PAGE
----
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Serrano Ginger Lemongrass Chicken Patties

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Serrano Ginger Lemongrass Chicken Patties & Red Chili Lime Rice Noodles with Mango

I have a confession to make: I am not a chef or even an expert home cook. When I am reading a cookbook and a recipe strikes me as something worth a shot, a feeling of excitement builds in me. The idea of trying something new. It usually begins with the picture. What can I say, I am a visual learner. Then I look at the ingredients and then the process. Now there are several points in those last two catagories where the mommentum can lose steam and the whole train of inspriation can come off its tracks.

For one, who is to say what is a medium sized tomato? Palm size? Fist size? Who’s fist? Am I going to be asked to leave the produce section for menacing motions amongst the Beefsteaks? I really don’t want to be branded a tomato puncher. Secondly, lets address “the pinch” what does that even mean? I need stability! Tell me a teaspoon. I can measure that. For all you know my hands may be dainty but very adept at pinching. Next thing you know my Kale Yeah Casserole is too gosh darn salty and Camile won’t say anything but she will never come back over to play parcheesi. (Which might not be such a bad thing as she does stare at my hands a lot.) Oh and season to taste? Thanks but thats pretty much why I need a recipe. Otherwise the recipe could just read “Add flavors to things. Boom! Dinner.”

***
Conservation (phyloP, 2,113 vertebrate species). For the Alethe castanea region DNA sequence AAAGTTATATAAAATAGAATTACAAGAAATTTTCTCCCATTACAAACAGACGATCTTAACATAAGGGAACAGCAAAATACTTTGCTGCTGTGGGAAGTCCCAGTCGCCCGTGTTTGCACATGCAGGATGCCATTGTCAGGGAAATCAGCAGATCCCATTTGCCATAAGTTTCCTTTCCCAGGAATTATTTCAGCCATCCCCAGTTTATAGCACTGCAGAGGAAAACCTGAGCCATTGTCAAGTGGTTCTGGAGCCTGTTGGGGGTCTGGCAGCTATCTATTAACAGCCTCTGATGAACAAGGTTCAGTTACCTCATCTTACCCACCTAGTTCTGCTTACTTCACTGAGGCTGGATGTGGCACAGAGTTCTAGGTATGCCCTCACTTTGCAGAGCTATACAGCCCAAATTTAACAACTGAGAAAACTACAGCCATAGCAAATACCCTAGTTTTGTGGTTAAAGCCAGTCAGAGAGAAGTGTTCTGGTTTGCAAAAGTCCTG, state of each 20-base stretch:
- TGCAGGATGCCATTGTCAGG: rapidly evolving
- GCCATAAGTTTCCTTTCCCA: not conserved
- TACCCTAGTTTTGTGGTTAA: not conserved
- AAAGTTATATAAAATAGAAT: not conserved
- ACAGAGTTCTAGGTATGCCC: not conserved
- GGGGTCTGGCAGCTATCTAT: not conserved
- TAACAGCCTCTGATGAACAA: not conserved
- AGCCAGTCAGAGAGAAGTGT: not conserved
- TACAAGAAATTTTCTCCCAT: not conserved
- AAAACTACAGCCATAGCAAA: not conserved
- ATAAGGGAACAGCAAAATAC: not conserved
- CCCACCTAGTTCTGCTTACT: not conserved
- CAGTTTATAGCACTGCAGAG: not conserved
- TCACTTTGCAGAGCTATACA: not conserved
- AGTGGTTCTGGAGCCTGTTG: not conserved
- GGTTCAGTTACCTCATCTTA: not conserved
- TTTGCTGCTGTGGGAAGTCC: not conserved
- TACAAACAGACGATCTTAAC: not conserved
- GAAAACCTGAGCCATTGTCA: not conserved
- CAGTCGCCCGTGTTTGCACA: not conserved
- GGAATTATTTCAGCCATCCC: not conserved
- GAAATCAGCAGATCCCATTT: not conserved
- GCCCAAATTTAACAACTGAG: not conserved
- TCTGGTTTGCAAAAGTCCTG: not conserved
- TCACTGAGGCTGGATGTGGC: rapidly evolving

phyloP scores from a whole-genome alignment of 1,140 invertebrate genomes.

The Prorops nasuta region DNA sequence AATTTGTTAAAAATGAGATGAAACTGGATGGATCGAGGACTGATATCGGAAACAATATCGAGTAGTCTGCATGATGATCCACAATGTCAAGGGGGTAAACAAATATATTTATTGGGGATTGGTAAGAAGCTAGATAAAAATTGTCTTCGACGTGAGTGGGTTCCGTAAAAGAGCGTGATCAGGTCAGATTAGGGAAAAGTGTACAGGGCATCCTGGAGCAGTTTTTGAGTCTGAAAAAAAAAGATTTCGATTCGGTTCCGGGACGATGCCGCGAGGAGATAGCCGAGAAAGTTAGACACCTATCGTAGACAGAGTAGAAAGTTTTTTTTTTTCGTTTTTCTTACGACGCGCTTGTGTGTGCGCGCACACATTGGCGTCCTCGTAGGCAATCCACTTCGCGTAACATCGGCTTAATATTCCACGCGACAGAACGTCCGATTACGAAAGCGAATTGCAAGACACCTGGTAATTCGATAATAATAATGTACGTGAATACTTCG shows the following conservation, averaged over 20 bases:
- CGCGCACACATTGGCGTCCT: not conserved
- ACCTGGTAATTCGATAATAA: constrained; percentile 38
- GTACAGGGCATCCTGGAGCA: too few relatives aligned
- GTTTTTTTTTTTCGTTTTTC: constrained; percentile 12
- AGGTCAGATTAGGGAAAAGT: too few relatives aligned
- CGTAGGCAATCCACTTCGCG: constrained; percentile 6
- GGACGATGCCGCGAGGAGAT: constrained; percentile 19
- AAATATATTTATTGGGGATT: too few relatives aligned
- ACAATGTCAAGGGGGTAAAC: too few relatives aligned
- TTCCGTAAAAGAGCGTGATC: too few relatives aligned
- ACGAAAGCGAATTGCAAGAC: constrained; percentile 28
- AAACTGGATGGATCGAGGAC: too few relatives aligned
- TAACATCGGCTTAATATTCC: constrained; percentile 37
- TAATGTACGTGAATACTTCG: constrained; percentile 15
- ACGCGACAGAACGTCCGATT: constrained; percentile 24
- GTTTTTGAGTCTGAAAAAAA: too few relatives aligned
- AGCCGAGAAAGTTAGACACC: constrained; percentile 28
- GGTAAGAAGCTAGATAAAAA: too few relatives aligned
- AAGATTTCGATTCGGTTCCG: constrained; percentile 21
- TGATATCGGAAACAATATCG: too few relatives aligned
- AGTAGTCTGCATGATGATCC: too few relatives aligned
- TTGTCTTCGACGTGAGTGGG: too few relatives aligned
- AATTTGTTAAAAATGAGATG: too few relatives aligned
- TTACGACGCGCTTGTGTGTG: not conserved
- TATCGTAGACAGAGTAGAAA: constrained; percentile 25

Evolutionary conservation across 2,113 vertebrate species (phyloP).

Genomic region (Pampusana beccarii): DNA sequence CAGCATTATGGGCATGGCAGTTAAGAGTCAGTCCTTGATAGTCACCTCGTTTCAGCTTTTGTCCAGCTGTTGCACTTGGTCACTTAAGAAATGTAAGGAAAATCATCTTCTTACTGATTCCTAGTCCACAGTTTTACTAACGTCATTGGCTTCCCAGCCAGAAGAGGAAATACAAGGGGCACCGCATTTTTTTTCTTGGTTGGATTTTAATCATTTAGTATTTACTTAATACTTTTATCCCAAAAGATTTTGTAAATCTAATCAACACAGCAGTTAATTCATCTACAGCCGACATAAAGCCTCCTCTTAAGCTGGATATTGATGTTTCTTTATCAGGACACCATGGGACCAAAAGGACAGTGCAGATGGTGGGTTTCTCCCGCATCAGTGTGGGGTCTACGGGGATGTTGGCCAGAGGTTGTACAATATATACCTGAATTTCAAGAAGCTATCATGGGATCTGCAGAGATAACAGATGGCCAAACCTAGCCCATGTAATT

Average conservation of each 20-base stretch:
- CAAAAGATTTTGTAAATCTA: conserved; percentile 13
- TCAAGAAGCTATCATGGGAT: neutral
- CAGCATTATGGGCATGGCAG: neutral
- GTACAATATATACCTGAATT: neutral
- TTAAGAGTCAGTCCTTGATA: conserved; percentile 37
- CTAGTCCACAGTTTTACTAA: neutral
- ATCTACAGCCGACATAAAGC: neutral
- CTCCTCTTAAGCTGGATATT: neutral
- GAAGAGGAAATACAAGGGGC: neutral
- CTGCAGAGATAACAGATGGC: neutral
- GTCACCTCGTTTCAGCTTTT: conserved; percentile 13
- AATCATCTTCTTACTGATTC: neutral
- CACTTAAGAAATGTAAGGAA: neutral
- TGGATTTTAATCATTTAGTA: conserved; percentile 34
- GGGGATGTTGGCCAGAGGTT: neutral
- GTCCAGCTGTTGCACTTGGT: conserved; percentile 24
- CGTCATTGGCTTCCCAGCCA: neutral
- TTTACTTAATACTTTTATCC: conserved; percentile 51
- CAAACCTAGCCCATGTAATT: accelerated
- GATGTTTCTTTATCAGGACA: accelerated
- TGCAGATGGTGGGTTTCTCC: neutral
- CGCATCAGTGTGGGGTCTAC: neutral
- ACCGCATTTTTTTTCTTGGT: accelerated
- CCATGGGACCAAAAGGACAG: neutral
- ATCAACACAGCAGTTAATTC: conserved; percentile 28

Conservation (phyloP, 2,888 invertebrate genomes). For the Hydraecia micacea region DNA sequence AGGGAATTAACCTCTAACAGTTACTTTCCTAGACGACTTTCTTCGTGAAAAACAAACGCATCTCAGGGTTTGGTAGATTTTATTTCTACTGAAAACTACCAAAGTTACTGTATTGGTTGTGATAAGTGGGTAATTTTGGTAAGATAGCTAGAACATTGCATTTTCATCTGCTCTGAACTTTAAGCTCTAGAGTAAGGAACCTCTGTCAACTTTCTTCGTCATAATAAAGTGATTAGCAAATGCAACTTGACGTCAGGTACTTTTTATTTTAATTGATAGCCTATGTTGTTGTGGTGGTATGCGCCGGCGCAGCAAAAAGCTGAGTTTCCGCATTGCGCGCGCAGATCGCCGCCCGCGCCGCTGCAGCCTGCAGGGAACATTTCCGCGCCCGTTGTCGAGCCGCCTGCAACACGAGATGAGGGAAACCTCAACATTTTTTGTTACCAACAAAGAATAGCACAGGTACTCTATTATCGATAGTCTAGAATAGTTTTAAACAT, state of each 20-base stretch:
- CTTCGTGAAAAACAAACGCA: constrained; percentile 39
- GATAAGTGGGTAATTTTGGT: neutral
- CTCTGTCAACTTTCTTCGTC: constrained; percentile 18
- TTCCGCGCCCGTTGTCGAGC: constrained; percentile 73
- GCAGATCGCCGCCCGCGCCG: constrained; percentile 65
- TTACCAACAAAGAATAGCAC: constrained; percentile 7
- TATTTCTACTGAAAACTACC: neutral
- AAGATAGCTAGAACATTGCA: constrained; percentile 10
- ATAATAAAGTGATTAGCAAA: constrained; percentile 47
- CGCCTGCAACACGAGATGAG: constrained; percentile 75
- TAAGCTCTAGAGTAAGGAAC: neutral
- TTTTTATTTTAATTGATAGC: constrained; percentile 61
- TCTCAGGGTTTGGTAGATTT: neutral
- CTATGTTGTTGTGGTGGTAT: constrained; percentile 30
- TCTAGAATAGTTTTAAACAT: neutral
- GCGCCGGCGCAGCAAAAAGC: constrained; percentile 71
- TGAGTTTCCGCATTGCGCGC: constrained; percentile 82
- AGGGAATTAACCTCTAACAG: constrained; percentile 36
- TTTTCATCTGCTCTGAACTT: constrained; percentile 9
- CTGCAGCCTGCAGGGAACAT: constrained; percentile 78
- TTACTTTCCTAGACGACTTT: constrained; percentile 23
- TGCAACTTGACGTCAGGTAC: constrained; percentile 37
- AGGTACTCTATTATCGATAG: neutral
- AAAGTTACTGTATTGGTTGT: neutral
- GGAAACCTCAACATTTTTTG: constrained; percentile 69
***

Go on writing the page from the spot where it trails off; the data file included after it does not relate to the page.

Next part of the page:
Fourthly, ingredients that no one would actually have. Ajwain? What is that and why didn’t I notice it before I bought everything else to make this 45 dollar dinner? Now I love finding new spices and flavors to use in cooking. A recipe can be a great oportunity to build up your spice cabinet and try new things but it really helps if there is more than one dish where it works. I think we all have a spice, oil, condiment, or paste that we just don’t know why we got it or how to use it. In this case versatility is key.